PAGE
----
I guess most of the point of going on a cruise is enjoying the ship-board life, and while on Royal Caribbean’s Radiance of the Seas we certainly did that, but the cruise we took stopped off at two points – the Isle of Pines and Noumea – so we were keen to check out both places. The Isle of Pines is part of New Caledonia, an overseas territory of France, and lies about 100 kms south east of Noumea. It is very small and renowned as a tropical paradise, being hugely popular for snorkeling and scuba diving in its clear, translucent waters. Sadly for us, the day we landed was dreary, grey and wet, with almost constant rain. We had a brief wander around, but it wasn’t long before the comfort and dryness of the ship’s bar beckoned us back aboard.
Our next port of call was the city of Noumea, the capital city of New Caledonia. I awoke as we were docking and, keen to get my first glimpse of the city, headed out on to our balcony to be met with the imposing and unlovely sight of the large nickel smelter which sits on the edge of Noumea’s harbour. Apparently New Caledonia is the repository of about 25% of the world’s nickel deposits – who knew?
The Bloke and I decided against taking one of the many day trips offered on board and chose instead to wander around the city, discovering it for ourselves. Perhaps this was a mistake which possibly caused us to miss out on hidden spots of beauty, because what we found was somewhat underwhelming. New Caledonia was “settled” by the French in the mid 19th century, initially being used as a penal colony by them until the happy discovery of nickel in the late 1860’s. It is one of the largest economies in the South Pacific, a situation which is not reflected in the city as far as we could see.
I was keen to check out the local fresh food market, which is easily found very near the docks. We arrived a little late in the morning, so some of the stallholders had already packed up for the day, but there was still a reasonable selection of local fresh seafood and produce available, along with a range of stalls selling the usual souvenir trinkets. There was a notable absence of any street food stalls, which was disappointing.
The city itself is very shabby, with poorly maintained roads and footpaths and with no sense of civic pride visible even in the main square, the Place des Cocotiers. This is dominated by the Celeste Fountain which, when we saw it, was dry, crumbling and had weeds growing through the cracks in the statue. There is a modern tourist information centre in the square, staffed with cheerful, friendly, but not particularly helpful staff who will point you vaguely in the general direction of places of interest, but who were quite uncertain when we asked them for dining suggestions.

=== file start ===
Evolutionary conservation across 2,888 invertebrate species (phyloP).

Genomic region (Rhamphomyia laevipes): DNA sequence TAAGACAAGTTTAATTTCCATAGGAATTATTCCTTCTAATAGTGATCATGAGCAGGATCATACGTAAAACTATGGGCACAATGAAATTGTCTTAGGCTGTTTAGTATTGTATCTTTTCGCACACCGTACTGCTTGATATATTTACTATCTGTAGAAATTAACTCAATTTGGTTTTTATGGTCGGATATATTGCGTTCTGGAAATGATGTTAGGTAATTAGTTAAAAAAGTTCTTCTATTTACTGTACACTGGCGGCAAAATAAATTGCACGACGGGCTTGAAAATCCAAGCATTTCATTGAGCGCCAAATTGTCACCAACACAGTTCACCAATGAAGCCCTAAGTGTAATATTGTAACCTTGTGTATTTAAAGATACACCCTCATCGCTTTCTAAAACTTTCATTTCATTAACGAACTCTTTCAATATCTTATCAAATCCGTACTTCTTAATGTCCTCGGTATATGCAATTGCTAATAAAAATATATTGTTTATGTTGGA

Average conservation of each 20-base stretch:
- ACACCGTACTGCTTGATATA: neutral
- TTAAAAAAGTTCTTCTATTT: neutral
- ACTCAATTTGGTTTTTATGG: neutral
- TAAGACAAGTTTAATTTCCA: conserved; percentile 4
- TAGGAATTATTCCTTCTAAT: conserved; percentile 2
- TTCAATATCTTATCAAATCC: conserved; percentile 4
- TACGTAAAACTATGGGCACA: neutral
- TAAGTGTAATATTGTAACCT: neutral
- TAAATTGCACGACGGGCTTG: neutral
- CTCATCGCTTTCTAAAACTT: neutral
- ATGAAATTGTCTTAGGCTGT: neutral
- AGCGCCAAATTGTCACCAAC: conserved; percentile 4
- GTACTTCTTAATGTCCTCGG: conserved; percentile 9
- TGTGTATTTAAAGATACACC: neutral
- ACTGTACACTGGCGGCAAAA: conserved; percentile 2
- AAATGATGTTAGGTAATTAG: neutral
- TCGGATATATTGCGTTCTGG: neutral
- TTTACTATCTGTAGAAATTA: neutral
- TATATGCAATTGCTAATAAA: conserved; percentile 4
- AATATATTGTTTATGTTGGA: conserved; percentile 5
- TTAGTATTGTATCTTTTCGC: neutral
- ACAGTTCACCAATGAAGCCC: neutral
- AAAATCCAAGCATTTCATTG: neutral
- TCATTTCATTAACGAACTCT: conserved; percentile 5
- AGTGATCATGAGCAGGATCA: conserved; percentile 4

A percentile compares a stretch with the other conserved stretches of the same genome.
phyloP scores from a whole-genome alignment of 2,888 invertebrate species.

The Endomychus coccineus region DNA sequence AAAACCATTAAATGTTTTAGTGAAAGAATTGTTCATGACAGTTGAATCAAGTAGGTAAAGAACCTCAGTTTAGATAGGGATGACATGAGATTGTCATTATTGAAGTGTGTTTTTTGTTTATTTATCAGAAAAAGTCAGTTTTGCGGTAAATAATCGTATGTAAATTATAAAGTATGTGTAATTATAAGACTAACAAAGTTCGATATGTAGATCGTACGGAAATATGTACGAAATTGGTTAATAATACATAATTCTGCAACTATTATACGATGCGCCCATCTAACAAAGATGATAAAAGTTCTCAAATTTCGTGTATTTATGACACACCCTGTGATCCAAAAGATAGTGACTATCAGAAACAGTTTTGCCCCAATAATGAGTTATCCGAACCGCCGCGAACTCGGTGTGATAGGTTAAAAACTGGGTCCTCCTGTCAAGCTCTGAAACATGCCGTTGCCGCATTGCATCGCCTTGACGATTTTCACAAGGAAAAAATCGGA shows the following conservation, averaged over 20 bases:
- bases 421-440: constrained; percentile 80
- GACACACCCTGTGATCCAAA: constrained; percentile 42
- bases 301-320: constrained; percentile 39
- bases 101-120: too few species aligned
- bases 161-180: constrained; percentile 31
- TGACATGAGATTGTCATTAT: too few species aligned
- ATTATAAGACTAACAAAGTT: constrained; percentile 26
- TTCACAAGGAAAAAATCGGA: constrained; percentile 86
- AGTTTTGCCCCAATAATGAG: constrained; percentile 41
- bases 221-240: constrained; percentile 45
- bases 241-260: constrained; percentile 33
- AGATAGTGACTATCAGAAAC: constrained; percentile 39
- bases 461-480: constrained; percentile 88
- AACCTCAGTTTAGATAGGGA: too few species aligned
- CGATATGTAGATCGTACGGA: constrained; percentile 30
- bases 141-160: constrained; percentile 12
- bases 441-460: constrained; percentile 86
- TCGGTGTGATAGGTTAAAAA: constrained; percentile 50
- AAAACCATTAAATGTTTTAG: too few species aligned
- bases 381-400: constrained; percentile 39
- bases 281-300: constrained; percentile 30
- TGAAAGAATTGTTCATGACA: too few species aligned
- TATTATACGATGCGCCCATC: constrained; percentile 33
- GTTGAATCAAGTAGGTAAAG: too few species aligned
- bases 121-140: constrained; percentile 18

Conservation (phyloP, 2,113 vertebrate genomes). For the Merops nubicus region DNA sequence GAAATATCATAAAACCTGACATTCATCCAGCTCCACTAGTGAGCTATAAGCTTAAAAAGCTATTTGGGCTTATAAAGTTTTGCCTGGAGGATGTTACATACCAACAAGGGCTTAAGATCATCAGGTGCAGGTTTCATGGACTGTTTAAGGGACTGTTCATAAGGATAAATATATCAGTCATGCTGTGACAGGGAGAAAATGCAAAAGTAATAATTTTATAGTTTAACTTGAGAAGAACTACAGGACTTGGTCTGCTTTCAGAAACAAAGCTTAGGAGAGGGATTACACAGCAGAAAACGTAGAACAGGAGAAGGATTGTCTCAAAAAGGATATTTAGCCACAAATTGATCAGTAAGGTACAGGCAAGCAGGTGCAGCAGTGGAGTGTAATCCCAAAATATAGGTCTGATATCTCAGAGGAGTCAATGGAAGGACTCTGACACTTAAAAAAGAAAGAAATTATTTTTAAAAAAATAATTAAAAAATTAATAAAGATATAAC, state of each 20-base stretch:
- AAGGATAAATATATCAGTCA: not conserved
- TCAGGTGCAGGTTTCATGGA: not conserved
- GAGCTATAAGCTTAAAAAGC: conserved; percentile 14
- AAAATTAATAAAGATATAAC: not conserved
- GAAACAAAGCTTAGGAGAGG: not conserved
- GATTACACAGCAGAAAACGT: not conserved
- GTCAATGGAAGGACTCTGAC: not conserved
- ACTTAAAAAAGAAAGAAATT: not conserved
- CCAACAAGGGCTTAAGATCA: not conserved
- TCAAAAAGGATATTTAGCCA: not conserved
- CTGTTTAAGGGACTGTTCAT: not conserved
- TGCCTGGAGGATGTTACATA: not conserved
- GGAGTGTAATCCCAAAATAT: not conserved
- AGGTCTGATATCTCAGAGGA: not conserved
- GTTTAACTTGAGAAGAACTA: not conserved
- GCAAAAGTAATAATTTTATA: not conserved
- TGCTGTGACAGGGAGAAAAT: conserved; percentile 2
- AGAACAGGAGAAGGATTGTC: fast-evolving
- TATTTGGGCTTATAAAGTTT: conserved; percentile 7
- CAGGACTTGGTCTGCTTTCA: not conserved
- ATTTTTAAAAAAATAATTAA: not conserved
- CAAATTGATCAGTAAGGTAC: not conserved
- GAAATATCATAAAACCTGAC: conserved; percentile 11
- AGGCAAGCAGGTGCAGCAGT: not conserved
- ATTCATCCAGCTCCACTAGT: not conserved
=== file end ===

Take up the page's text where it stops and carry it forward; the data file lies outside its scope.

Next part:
Without their help, we found a small cafe where we had a beautiful, inexpensive lunch of fresh local fish prepared with a heavy french influence before wandering around checking out the desirable, but hideously expensive, black Tahitian pearl jewellery which features in stores all over the city. There are many stores offering duty-free shopping, selling designer clothing and perfumes if a bit of retail therapy is what floats your boat. I also popped into one or two small supermarkets and was interested to find them bristling with religious statuary – the locals are obviously very devout.
The cost of living here is high and it doesn’t look as though too much of that is flowing down to the locals or being used in municipal projects. I find it hard to believe there is not much cash being injected into the economy of New Caledonia, given the fact that they have enormous cruise ships docking there daily, disgorging thousands of tourists onto the streets at a time. Or perhaps the price of nickel isn’t what it was, although the fancy marina glittering with expensive boats suggests that someone has money there.
Later in the afternoon, once we were back relaxing on our own expensive boat, we saw a helicopter fly into the city. “Perhaps it’s the management coming in to pick up the day’s takings” suggested The Bloke cynically.
While holidaying on Royal Caribbean’s Radiance of the Seas, Lambs’ Ears and Honey was a guest of Choose Your Cruise.[mc4wp_form id="16750"]